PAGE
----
Mr. Speaker, let me once again state the government's commitment to finding a long term policy based resolution of this ongoing trade dispute which began following the expiry of the 1996 softwood lumber agreement in March 2001.
The Government of Canada has full confidence in the strategy followed to date to defend the interests of the Canadian softwood lumber industry since the American industry began claiming that Canadian softwood lumber exports are unfair with regard to trade.
As we said earlier, after indepth consultations with the provinces and the industry, Canada adopted a two-fold strategy, based on both legal recourse and negotiations, in order to resolve this dispute.
Canada has put forward strong legal cases to defend against the punitive duties imposed on exports of softwood lumber to the United States. Since Canada initiated its legal challenges, NAFTA chapter 19 dispute settlement panels have ordered the U.S. to correct its flawed anti-dumping, countervailing duty and threat of injury determinations.
Pursuant to these panels' instructions, the U.S. Department of Commerce issued new anti-dumping and countervailing duty determinations, which resulted in reducing the country-wide anti-dumping duty rate to 8.07% from 8.43%, and the countervailing duty rate to 13.23% from 18.79%.
However the government and other Canadian parties involved in these cases continue to believe that proper Department of Commerce determinations will find that Canadian softwood lumber exports are neither dumped nor subsidized. Consequently, Canadian parties have requested that a NAFTA panel review the Department of Commerce's remand countervailing duty determination.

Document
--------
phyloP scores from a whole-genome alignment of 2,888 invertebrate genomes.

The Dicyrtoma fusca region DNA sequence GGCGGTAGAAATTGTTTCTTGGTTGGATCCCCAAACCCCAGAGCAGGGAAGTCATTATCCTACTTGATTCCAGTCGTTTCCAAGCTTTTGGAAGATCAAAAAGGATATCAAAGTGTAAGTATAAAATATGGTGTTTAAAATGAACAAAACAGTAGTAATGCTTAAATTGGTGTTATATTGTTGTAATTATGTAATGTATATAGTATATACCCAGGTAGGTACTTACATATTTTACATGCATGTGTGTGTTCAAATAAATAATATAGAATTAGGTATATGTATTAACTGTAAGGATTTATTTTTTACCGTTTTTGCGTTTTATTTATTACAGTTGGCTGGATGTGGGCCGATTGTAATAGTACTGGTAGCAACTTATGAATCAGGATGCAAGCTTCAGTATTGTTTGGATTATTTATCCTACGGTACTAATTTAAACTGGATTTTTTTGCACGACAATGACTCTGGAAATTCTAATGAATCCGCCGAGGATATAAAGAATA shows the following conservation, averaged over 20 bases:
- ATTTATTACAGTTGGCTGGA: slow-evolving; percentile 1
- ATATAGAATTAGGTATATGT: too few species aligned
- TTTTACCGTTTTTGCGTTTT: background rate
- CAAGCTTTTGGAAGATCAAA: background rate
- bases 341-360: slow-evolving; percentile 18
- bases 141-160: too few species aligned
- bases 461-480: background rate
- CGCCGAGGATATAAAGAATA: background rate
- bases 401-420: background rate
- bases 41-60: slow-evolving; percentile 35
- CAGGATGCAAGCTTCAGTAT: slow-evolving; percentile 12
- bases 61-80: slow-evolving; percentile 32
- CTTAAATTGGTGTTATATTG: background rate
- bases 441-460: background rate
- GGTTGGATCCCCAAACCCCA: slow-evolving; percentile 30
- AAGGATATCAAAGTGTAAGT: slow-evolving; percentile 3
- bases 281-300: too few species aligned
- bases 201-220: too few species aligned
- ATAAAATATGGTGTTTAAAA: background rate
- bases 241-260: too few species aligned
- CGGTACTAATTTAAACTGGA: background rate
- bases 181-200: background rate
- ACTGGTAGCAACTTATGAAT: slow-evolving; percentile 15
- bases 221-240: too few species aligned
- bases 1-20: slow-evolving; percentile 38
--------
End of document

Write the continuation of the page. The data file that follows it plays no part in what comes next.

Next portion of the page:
On March 5, a NAFTA panel found that the U.S. Department of Commerce anti-dumping determination had no legal grounds in the U.S. and gave the latter new instructions to bring its determination in line with American law.
Furthermore, on December 15, in accordance with the NAFTA panel's instructions, the U.S. International Trade Commission issued a remand determination, which reaffirmed its original finding that imports of Canadian softwood lumber threaten to injure the U.S. domestic industry.
This latest unsubstantiated determination has also been challenged by Canada, and the NAFTA panel is expected to issue its second report on April 30. There is a possibility that the panel will remand certain issues of the latest threat of injury determination back to the U.S. International Trade Commission with instructions to issue a new determination that is consistent with U.S. law.
If the U.S. International Trade Commission cannot sustain its threat of injury determination, then there will be no basis for the imposition of duties against Canadian softwood lumber exports. However, it is important to note that litigation in this case could last another year.
The World Trade Organization's appeals branch overruled the panel's conclusions on the determination of benefit in its report on the dispute over countervailing duties.
The appeals branch stated that it was possible to impose duties in very limited cases but that there was insufficient evidence to determine if the United States had grounds to do so in this case.
It is worth noting, however, that, in August 2003, a NAFTA panel found that the United States had no legal grounds for imposing duties to prove the existence of a benefit.
Furthermore, a WTO panel also submitted a confidential report on dumping in January. This report should be made public on April 13.
We are particularly pleased with the recent report on threat of injury which strongly supports Canada's position that our exports of softwood lumber do not threaten to injure the U.S. domestic industry. The WTO panel ruled in favour of Canada on the crucial issue that the ITC finding that imports of Canadian softwood lumber would increase substantially, thereby threatening to injure the U.S. industry is not one “that could be reached by an objective and unbiased investigating authority”. This was the key ITC finding supporting its “threat” determination.